Dipylidium caninum (the double-pored dog tapeworm) mainly infects dogs and cats, but is occasionally found in humans.
Gravid proglottids are passed intact in the feces or emerge from the perianal region of the host . Subsequently they release typical egg packets . On rare occasions, proglottids rupture and egg packets are seen in stool samples. Following ingestion of an egg by the intermediate host (larval stages of the dog or cat flea Ctenocephalides spp.), an oncosphere is released into the flea's intestine. The oncosphere penetrates the intestinal wall, invades the insect's hemocoel (body cavity), and develops into a cysticercoid larva . The larva develops into an adult, and the adult flea harbours the infective cysticercoid . The vertebrate host becomes infected by ingesting the adult flea containing the cysticercoid . The dog is the principal definitive host for Dipylidium caninum. Other potential hosts include cats, foxes, and humans (mostly children) , . Humans acquire infection by ingesting the cysticercoid contaminated flea. This can be promulgated by close contact between children and their infected pets. In the small intestine of the vertebrate host the cysticercoid develops into the adult tapeworm which reaches maturity about 1 month after infection . The adult tapeworms (measuring up to 60 cm in length and 3 mm in width) reside in the small intestine of the host, where they each attach by their scolex. They produce proglottids (or segments) which have two genital pores (hence the name "double-pored" tapeworm). The proglottids mature, become gravid, detach from the tapeworm, and migrate to the anus or are passed in the stool .
Worldwide. Human infections have been reported in Europe, the Philippines, China, Japan, Argentina, and the United States.
Most infections with Dipylidium caninum are asymptomatic. Pets may exhibit behavior to relieve anal pruritis (such as scraping anal region across grass or carpeting). Mild gastrointestinal disturbances may occur. The most striking feature in animals and children consists of the passage of proglottids. These can be found in the perianal region, in the feces, on diapers, and occasionally on floor covering and furniture. The proglottids are motile when freshly passed and may be mistaken for maggots or fly larvae.
Dipylidium caninum egg packets in wet mounts.
Figure A: D. caninum egg packet, containing 8 visible eggs, in a wet mount.
Figure B: D. caninum egg packet in a wet mount.
Figure C: D. caninum egg packet in wet mount.
Figure D: D. caninum egg packet in wet mount.
Figure E: D. caninum egg packet in wet mount.
D. caninum eggs in wet mounts under conventional and differential interference contrast microscopy.
Figure A: D. caninum eggs clumped together in a wet mount. Image taken at 200x magnification.
Figure B: D. caninum eggs clumped together in a wet mount. Image taken at 400x magnification, hooklets in the some of the eggs are visible.
Figure C: D. caninum eggs clumped together under differential interference contrast microscopy (same eggs as in Image B).
Figure D: Close up of Image C. Note the visible hooklets in three of the eggs.
D. caninum proglottids.
Figure A: D. caninum proglottid under a dissecting microscope cleared with lactophenol.
Figure B: D. caninum proglottid.
Figure C: D. caninum proglottid partially cleared with lactophenol, showing eggs and egg packets.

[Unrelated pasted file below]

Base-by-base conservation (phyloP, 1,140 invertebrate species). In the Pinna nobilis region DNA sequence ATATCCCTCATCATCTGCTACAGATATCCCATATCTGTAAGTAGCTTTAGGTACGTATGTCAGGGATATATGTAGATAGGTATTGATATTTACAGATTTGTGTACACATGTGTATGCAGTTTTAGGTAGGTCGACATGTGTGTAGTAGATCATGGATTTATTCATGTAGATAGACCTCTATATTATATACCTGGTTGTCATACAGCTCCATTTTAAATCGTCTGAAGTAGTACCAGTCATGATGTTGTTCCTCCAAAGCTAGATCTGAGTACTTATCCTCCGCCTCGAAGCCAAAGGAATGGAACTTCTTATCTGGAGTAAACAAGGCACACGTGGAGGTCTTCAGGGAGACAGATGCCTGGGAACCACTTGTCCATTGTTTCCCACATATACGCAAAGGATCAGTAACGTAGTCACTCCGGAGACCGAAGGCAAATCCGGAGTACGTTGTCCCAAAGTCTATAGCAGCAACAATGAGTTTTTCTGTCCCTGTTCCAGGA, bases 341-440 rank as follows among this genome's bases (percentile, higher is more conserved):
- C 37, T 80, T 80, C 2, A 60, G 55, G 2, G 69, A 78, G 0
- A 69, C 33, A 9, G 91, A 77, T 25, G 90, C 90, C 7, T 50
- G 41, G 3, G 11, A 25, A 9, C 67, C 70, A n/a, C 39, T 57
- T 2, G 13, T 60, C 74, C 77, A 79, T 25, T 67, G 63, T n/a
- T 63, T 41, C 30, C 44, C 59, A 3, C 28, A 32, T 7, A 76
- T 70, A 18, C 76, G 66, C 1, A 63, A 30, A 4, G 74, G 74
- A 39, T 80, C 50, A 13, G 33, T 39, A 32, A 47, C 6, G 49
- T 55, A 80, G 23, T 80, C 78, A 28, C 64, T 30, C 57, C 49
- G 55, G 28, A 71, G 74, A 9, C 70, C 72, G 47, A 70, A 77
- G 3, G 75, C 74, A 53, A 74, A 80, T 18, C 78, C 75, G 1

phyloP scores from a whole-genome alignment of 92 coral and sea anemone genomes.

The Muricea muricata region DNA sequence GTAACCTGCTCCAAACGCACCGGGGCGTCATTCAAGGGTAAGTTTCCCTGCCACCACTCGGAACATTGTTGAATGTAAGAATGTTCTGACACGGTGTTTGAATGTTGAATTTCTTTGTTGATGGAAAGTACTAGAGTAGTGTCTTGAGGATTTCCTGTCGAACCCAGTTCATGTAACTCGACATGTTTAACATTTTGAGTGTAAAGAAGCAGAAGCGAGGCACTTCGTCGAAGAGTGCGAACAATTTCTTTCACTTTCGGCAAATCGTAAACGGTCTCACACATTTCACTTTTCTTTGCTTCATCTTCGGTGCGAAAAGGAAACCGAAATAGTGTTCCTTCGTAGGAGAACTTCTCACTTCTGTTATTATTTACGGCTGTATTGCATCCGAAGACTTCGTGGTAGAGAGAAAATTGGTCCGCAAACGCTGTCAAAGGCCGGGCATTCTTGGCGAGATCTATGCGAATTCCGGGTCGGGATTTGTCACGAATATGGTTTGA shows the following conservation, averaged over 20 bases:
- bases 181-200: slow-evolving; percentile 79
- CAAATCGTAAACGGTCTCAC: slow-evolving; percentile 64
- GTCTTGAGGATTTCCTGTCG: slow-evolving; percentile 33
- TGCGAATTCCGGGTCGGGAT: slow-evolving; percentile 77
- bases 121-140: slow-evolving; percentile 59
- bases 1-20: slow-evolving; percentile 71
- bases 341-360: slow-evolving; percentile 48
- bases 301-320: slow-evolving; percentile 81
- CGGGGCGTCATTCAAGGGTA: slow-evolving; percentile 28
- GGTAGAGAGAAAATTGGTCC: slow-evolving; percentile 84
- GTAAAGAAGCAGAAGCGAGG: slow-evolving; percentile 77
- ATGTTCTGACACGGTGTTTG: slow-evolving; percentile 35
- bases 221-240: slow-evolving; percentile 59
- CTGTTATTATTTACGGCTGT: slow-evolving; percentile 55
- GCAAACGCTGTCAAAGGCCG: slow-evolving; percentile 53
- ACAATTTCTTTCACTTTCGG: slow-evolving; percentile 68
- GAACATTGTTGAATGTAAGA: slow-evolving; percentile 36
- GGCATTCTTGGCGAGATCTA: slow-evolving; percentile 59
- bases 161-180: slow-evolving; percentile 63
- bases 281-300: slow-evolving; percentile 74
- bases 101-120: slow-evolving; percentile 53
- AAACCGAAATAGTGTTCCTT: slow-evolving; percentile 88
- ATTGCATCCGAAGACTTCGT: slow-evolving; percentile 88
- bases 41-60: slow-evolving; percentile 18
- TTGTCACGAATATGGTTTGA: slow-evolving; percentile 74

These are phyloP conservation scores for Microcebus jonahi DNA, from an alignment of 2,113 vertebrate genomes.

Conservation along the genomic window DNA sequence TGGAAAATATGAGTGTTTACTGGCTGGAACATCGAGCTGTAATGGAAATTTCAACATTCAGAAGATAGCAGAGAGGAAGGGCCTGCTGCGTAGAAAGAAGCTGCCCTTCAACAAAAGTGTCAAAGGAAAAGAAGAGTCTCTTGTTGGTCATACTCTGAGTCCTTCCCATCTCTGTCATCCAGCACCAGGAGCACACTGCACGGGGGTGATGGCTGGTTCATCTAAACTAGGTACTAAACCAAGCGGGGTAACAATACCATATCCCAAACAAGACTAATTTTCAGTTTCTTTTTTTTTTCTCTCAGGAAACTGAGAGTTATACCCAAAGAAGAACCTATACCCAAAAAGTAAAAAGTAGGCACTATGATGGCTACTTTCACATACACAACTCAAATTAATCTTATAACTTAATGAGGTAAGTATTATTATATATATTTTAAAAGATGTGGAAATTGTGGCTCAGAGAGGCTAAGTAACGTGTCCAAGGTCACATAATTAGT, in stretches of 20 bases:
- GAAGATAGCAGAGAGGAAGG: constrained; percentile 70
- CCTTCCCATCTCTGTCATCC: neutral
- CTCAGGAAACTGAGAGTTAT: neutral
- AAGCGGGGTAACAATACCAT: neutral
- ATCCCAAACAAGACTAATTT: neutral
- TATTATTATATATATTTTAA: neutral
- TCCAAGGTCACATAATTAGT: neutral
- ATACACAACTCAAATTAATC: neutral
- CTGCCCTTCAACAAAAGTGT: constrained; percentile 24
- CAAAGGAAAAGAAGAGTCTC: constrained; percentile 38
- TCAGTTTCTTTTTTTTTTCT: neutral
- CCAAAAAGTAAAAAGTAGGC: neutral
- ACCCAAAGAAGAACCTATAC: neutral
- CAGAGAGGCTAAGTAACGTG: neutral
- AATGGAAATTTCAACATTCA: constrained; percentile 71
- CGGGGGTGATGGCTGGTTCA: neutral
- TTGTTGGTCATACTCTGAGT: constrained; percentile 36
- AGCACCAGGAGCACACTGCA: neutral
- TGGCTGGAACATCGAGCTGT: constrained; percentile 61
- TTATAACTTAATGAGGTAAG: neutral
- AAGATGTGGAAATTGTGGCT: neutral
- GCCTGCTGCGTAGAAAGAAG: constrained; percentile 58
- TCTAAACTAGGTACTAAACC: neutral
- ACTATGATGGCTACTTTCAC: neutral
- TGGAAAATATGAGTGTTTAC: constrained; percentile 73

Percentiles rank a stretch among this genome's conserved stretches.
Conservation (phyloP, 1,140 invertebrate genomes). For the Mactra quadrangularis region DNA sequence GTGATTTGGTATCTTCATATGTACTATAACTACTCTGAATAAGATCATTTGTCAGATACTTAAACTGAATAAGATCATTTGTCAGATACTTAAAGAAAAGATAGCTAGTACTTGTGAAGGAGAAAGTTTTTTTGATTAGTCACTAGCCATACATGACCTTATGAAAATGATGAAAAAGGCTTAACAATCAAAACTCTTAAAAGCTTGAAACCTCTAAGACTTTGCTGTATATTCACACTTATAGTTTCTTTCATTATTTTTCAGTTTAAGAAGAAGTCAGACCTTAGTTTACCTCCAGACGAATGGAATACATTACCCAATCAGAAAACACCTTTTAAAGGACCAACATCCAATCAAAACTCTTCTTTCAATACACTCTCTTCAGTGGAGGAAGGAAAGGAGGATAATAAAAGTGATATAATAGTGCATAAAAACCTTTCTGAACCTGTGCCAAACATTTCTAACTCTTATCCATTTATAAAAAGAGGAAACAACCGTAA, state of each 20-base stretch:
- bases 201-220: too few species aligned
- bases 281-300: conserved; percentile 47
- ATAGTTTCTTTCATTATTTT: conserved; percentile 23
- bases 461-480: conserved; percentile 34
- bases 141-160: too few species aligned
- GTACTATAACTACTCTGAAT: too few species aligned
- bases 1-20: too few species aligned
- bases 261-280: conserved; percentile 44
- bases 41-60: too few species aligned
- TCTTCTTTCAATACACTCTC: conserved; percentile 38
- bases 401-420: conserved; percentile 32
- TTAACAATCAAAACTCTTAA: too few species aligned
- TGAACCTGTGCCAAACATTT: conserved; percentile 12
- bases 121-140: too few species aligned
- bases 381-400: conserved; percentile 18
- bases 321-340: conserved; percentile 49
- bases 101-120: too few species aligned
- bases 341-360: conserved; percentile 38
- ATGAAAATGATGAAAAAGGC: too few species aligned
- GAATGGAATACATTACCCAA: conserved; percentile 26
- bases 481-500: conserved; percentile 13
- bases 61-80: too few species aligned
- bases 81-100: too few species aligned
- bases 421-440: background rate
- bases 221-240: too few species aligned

Figure D: D. caninum proglottid. The genital pores are clearly visible in the carmine-stained proglottid.
Cross-section of a D. caninum proglottid stained with hematoxylin and eosin (H&E).
Figure A: Cross-section of a D. caninum proglottid stained with H&E. Image taken at 100x magnification.
Figure B: Cross-section of a D. caninum proglottid stained with H&E. Image taken at 200x magnfication.
Figure C: Cross-section of a D. caninum proglottid stained with H&E. Image taken at 400x magnification
Figure D: Cross-section of a D. caninum proglottid stained with H&E. Image taken at 1000x magnification.
D. caninum scolex.
Figure A: D. caninum scolex.
Adult tapeworm of D. caninum.
Figure A: Adult tapeworm of D. caninum. The scolex of the worm is very narrow and the proglottids, as they mature, get larger.
The diagnosis is made by demonstrating the typical proglottids or egg packets in the stool or the environment.
Praziquantel, adults, 5-10 mg/kg orally in a single-dose therapy. Praziquantel is not approved for treatment of children less than 4 years old but this drug has been used successfully to treat cases of D. caninum infection in children as young as 6 months.
Niclosamide is effective but is unvailable in the United States. No purge or follow-up stool examination is indicated, but appearance of proglottids after therapy is indication for retreatment. The infection is self-limiting in the human host and typically spontaneously clears by 6 weeks.
Oral praziquantel is available for human use in the United States.
Note on Treatment in Pregnancy
Niclosamide is NOT available for human use in the United States.
Note on Treatment in Pregnancy
- Mackoviak PA. A Neonate with worms. Clin Infect Dis 2008;46:1145, 1786-88.
- Samkari A, Kiska DL, Riddell SW et al. Dipylidium caninum mimicking recurrent Enterobius vermicularis (pinworm) infection. Clin Pediatr (Phila) 2008;47:397-9.
- Molina C, Ogburn J, Adegboyega P. Infection by Dipylidium caninum in an infant. Arch Pathol Lab Med 2003;127:e157-9.
DPDx is an education resource designed for health professionals and laboratory scientists. For an overview including prevention and control visit www.cdc.gov/parasites/.
- Page last reviewed: May 3, 2016
- Page last updated: May 3, 2016
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